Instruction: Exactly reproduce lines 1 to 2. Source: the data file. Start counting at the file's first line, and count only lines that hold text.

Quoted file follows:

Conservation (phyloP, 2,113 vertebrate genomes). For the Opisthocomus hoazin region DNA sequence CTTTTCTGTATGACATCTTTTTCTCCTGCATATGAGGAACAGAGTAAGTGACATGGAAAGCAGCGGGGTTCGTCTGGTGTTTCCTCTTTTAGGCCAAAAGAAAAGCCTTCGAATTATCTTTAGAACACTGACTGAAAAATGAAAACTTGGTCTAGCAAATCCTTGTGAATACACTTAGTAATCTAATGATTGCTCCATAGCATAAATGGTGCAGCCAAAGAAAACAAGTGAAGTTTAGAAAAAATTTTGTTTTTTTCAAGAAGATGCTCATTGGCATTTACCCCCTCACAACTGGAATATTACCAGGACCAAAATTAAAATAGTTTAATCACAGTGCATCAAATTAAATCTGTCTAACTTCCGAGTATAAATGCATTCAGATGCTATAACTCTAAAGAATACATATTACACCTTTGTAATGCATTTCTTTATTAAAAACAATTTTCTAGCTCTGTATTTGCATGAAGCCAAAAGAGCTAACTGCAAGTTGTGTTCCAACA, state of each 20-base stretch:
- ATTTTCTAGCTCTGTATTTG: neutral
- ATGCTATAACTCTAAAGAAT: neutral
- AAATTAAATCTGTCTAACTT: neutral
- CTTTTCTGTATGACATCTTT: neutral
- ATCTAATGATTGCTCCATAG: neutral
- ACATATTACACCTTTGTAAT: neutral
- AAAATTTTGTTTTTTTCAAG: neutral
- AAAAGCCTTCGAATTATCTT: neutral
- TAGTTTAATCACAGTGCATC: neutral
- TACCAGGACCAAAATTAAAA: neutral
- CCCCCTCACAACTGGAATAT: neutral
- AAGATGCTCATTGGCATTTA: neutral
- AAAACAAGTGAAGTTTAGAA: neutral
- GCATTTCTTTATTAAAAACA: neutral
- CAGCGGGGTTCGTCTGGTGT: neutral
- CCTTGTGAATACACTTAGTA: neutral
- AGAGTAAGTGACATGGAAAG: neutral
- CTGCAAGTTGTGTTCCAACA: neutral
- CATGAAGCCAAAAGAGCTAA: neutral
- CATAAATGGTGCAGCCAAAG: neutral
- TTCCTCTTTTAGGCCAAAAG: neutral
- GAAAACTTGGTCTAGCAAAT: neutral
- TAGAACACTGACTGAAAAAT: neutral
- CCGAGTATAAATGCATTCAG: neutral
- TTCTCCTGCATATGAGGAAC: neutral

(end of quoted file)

Conservation (phyloP, 2,113 vertebrate genomes). For the Opisthocomus hoazin region DNA sequence CTTTTCTGTATGACATCTTTTTCTCCTGCATATGAGGAACAGAGTAAGTGACATGGAAAGCAGCGGGGTTCGTCTGGTGTTTCCTCTTTTAGGCCAAAAGAAAAGCCTTCGAATTATCTTTAGAACACTGACTGAAAAATGAAAACTTGGTCTAGCAAATCCTTGTGAATACACTTAGTAATCTAATGATTGCTCCATAGCATAAATGGTGCAGCCAAAGAAAACAAGTGAAGTTTAGAAAAAATTTTGTTTTTTTCAAGAAGATGCTCATTGGCATTTACCCCCTCACAACTGGAATATTACCAGGACCAAAATTAAAATAGTTTAATCACAGTGCATCAAATTAAATCTGTCTAACTTCCGAGTATAAATGCATTCAGATGCTATAACTCTAAAGAATACATATTACACCTTTGTAATGCATTTCTTTATTAAAAACAATTTTCTAGCTCTGTATTTGCATGAAGCCAAAAGAGCTAACTGCAAGTTGTGTTCCAACA, state of each 20-base stretch:
- ATTTTCTAGCTCTGTATTTG: neutral